# Time slows down with speed compared to what reference point?

So as far as I understand time dilation it means that time slows down as an object approaches lightspeed. This is an issue even with for example satellites around earth compared to people on earth (GPS).

Now I am wondering compared to what reference point is this speed measured? Is it absolute speed in comparison to the spacefabric (is that even possible to measure?)? If thats true then how come that the speed of the satelites around earth has an impact at all? I'd imagine it to be similar to me running back and forth on a plane. In the end my average speed will be the same (If I sit back down on my place) compared to me sitting down the whole time. Does that mean, that time dilation was the same?

• Is it absolute speed in comparison to the spacefabric (is that even possible to measure?)? No, absolute speed can't be defined in a sensible way. There are lots of questions here about that, eg physics.stackexchange.com/q/423597/123208 Mar 27, 2022 at 13:36

Now I am wondering compared to what reference point is this speed measured?

The reference “point” is a system of clocks, all of which are at rest in the chosen reference frame and synchronized. The time on the moving clock is compared to the time on the co-located stationary clock at each moment, and the time dilation is calculated from that.

I'd imagine it to be similar to me running back and forth on a plane. In the end my average speed will be the same (If I sit back down on my place) compared to me sitting down the whole time. Does that mean, that time dilation was the same?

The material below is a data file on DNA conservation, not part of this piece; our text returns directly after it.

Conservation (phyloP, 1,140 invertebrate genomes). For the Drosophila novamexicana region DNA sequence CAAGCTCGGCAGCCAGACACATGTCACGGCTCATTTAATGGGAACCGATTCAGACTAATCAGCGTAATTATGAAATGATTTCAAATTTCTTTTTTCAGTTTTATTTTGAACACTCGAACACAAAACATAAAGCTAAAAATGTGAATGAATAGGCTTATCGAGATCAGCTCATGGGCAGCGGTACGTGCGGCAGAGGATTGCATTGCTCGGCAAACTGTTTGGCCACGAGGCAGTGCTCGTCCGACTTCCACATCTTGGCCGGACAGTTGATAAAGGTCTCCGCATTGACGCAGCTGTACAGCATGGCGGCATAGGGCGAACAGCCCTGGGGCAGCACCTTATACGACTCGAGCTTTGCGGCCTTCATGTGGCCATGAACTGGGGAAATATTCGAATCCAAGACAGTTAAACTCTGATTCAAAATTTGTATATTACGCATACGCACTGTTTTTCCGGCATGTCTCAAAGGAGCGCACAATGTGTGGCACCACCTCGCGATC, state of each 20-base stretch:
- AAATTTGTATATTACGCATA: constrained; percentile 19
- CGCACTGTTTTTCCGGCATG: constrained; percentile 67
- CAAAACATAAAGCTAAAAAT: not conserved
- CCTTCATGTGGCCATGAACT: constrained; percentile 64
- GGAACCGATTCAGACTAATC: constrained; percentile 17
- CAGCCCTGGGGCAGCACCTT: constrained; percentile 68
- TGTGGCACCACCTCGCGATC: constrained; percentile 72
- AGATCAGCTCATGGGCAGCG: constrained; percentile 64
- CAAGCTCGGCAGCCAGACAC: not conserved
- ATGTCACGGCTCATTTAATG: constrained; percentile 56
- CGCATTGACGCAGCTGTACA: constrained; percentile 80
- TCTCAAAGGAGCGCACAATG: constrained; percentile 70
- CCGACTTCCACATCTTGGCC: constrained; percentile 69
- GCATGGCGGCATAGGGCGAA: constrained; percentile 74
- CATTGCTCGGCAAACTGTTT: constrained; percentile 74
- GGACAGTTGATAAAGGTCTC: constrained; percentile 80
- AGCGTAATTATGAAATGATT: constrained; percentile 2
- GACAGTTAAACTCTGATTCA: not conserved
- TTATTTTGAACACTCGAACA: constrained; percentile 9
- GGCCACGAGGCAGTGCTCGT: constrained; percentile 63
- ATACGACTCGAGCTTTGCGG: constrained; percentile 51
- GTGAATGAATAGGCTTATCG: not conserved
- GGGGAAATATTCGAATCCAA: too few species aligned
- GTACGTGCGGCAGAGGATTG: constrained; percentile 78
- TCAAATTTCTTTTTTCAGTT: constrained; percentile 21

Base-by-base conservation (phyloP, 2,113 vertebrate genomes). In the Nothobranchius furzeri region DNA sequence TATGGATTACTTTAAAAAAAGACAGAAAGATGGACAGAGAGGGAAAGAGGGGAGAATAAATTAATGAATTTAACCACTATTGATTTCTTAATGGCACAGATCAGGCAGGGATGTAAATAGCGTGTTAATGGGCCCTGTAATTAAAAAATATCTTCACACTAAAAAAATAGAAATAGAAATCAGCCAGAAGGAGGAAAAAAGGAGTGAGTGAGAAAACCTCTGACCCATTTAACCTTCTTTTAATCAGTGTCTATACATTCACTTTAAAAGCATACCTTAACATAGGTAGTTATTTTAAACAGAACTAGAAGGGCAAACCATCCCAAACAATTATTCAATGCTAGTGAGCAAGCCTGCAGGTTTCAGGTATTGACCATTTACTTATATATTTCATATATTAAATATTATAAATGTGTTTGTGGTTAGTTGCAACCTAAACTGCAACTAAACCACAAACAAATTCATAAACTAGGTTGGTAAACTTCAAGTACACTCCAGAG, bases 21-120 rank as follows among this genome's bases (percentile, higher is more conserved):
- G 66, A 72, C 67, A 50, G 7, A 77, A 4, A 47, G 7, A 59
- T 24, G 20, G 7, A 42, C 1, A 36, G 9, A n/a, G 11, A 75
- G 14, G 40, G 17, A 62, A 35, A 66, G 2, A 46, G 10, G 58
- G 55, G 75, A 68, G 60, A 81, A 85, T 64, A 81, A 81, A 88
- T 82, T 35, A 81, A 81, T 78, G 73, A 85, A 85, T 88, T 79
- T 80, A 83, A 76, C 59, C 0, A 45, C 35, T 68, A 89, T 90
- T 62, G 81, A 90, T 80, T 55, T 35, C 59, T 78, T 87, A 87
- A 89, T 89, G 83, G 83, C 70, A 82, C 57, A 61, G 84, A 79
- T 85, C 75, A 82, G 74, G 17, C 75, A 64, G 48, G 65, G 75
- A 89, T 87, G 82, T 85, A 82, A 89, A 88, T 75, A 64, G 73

This is a version of the twins paradox. The back and forth time dilation does not generally cancel out.

You will get confused if you think that in Special Relativity time slows down in some absolute sense- it doesn't. In SR all motion is relative, and time dilation is relative. So, when you talk about an object moving at close to the speed of light, you have to answer the question 'relative to what?'. As you sit in your chair reading this, you are moving at close to the speed of light relative to a passing muon and your time is dilated, so that a second of your time is like a minute in the frame of the muon. Relative to a passing spaceship traveling at 0.5c, your time will be dilated by a different amount. So the degree of dilation is not absolute- it can take virtually any value depending on which reference frame you pick to measure it from.

Remember also that time dilation is entirely reciprocal, so if the interval of a second on your watch is equivalent to an interval of a minute in the frame of the muon, then an interval of a second in the life of the muon is equal to an interval of a minute in your frame.

If you wonder how time dilation can be reciprocal in that way, the answer is that time doesn't 'slow down' in the way you might think. A second on your watch is the same duration as a second on the watch of somebody moving at close to the speed of light relative to you. What causes the effect of time dilation is that the clocks in your frame are not synchronised with the clocks in the other frame. To see this, imagine you are walking down a corridor with clocks on the wall every 10 meters, and each of the clocks is running at exactly the same speed as your watch, but each is set to be a second ahead of the previous clock. As you walk down the corridor your watch will seem to start getting further and further behind the clocks on the wall, losing another second at each clock you pass, so it will appear that your watch is running slower than the clocks, but really what is happening is that your watch is running at the same speed as each individual clock, but in the frame of the clocks, where time advances by a second every ten metres, your watch time gets more and more behind (ie it seems dilated).